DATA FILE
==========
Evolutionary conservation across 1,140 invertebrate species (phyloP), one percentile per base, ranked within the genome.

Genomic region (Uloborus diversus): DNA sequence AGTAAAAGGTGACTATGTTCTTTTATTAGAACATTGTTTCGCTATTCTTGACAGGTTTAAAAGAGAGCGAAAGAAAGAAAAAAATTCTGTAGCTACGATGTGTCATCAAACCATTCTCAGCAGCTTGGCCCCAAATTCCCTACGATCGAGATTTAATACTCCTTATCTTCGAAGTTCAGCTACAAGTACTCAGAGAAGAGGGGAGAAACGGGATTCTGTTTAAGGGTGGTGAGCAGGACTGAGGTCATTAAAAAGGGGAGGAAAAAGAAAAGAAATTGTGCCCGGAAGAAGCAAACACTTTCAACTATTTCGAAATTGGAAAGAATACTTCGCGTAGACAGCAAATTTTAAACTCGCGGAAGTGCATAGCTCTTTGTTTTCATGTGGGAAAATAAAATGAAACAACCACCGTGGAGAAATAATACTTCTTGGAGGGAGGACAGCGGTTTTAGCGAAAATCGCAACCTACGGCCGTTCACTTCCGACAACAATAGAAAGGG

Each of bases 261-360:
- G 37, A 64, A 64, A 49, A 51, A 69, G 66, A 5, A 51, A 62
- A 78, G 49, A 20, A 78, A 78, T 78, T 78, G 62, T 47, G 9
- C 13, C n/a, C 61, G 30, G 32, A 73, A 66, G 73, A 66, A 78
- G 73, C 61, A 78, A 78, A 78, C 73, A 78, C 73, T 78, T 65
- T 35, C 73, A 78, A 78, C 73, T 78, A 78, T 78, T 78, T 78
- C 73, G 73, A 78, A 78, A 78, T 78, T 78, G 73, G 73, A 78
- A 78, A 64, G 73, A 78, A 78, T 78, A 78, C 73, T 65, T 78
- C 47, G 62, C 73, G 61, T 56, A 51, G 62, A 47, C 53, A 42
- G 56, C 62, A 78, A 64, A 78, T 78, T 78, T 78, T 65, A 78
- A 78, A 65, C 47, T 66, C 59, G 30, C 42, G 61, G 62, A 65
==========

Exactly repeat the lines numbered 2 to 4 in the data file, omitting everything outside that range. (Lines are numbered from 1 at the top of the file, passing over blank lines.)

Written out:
Genomic region (Uloborus diversus): DNA sequence AGTAAAAGGTGACTATGTTCTTTTATTAGAACATTGTTTCGCTATTCTTGACAGGTTTAAAAGAGAGCGAAAGAAAGAAAAAAATTCTGTAGCTACGATGTGTCATCAAACCATTCTCAGCAGCTTGGCCCCAAATTCCCTACGATCGAGATTTAATACTCCTTATCTTCGAAGTTCAGCTACAAGTACTCAGAGAAGAGGGGAGAAACGGGATTCTGTTTAAGGGTGGTGAGCAGGACTGAGGTCATTAAAAAGGGGAGGAAAAAGAAAAGAAATTGTGCCCGGAAGAAGCAAACACTTTCAACTATTTCGAAATTGGAAAGAATACTTCGCGTAGACAGCAAATTTTAAACTCGCGGAAGTGCATAGCTCTTTGTTTTCATGTGGGAAAATAAAATGAAACAACCACCGTGGAGAAATAATACTTCTTGGAGGGAGGACAGCGGTTTTAGCGAAAATCGCAACCTACGGCCGTTCACTTCCGACAACAATAGAAAGGG

Each of bases 261-360:
- G 37, A 64, A 64, A 49, A 51, A 69, G 66, A 5, A 51, A 62